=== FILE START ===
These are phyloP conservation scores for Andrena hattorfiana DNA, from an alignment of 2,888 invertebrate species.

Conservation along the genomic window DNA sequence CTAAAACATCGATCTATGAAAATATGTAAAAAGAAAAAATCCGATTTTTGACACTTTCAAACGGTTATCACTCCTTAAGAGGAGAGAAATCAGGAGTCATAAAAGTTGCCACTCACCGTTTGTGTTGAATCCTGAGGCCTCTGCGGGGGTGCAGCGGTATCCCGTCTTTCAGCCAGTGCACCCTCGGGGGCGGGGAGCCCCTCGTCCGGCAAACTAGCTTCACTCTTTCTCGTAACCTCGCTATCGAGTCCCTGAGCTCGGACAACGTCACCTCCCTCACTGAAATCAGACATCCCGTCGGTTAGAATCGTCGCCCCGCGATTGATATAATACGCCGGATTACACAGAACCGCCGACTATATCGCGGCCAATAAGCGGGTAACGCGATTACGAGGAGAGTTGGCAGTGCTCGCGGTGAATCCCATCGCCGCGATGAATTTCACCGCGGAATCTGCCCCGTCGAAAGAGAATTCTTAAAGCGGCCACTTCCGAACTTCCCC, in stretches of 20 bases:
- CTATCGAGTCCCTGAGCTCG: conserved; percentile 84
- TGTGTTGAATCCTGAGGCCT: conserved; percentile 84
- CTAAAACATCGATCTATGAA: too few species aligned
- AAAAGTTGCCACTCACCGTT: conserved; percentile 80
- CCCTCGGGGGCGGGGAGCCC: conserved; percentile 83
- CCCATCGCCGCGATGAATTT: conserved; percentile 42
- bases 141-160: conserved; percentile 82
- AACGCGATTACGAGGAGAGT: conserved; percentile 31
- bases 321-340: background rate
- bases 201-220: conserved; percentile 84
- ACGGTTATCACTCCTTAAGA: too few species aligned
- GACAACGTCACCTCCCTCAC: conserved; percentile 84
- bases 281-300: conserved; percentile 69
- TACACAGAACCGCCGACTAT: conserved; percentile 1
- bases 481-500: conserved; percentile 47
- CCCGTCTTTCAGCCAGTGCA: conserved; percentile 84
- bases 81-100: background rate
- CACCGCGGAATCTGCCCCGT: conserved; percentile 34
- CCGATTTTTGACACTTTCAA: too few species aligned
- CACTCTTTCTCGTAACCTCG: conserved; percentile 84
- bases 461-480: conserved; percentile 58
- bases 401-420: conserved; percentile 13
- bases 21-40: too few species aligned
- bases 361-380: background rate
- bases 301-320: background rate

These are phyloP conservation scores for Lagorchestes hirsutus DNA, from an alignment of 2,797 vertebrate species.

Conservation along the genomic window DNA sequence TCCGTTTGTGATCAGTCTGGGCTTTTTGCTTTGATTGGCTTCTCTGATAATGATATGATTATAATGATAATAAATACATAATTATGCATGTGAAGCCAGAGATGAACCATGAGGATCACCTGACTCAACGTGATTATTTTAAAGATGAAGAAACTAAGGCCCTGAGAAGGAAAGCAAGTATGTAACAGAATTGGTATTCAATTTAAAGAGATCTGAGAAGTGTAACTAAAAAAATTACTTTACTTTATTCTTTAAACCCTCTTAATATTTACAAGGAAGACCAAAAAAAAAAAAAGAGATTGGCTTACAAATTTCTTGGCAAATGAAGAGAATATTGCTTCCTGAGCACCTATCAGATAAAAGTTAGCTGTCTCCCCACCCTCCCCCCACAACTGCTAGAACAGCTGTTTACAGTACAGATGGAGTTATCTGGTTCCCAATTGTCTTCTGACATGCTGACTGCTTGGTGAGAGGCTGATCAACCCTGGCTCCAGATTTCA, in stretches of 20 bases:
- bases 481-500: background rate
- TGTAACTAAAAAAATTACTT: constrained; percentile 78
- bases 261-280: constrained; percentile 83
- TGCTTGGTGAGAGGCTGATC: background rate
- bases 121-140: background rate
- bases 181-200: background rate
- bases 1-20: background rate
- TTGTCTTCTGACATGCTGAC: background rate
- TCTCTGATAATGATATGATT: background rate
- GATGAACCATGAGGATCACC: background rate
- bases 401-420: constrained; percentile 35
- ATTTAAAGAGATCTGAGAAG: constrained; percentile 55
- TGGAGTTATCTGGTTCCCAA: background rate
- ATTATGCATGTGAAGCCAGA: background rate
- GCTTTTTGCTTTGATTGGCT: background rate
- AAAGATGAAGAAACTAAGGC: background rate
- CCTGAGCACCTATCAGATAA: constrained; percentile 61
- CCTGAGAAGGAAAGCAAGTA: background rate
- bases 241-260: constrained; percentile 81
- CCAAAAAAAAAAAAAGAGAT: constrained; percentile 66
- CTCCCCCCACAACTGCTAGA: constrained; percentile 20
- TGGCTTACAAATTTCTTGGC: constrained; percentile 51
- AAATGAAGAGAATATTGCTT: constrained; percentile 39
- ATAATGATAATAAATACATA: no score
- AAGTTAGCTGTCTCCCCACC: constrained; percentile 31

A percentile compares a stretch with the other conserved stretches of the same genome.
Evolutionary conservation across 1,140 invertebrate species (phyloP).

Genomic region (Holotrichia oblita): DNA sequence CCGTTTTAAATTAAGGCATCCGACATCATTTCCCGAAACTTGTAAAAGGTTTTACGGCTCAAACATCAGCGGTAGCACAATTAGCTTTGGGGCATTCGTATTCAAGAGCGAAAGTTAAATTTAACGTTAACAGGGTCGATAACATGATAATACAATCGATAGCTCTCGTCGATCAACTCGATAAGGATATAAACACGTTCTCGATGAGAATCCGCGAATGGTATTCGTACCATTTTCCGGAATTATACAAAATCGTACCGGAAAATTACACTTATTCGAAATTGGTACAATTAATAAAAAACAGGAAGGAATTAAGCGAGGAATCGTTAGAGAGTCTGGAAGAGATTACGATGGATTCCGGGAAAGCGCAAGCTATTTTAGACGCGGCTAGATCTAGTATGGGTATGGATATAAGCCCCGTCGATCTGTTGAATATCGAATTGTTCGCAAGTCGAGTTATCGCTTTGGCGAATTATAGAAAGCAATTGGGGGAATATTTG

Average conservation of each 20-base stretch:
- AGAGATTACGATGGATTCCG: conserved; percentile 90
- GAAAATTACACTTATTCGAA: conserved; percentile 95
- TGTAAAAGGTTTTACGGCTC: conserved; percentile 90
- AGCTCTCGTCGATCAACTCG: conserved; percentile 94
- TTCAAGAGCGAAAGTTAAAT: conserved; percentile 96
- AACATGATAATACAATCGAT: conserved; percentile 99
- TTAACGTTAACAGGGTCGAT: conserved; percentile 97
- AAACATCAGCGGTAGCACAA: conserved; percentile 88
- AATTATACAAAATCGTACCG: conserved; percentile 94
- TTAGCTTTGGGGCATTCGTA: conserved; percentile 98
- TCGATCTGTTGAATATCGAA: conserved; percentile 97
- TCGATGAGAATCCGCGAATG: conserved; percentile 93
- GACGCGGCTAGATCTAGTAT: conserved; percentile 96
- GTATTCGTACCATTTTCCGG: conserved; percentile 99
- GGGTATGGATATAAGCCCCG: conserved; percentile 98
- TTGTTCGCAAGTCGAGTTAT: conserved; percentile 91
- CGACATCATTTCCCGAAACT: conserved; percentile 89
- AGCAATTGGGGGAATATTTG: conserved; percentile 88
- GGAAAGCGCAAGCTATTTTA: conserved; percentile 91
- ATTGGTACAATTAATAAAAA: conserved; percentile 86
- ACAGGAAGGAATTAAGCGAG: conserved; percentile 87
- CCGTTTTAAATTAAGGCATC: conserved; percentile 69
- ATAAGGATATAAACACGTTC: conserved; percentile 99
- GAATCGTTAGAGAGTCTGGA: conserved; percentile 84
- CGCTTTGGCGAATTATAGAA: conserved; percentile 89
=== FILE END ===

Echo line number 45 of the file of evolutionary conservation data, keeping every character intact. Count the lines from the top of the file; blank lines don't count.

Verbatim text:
- AAAGATGAAGAAACTAAGGC: background rate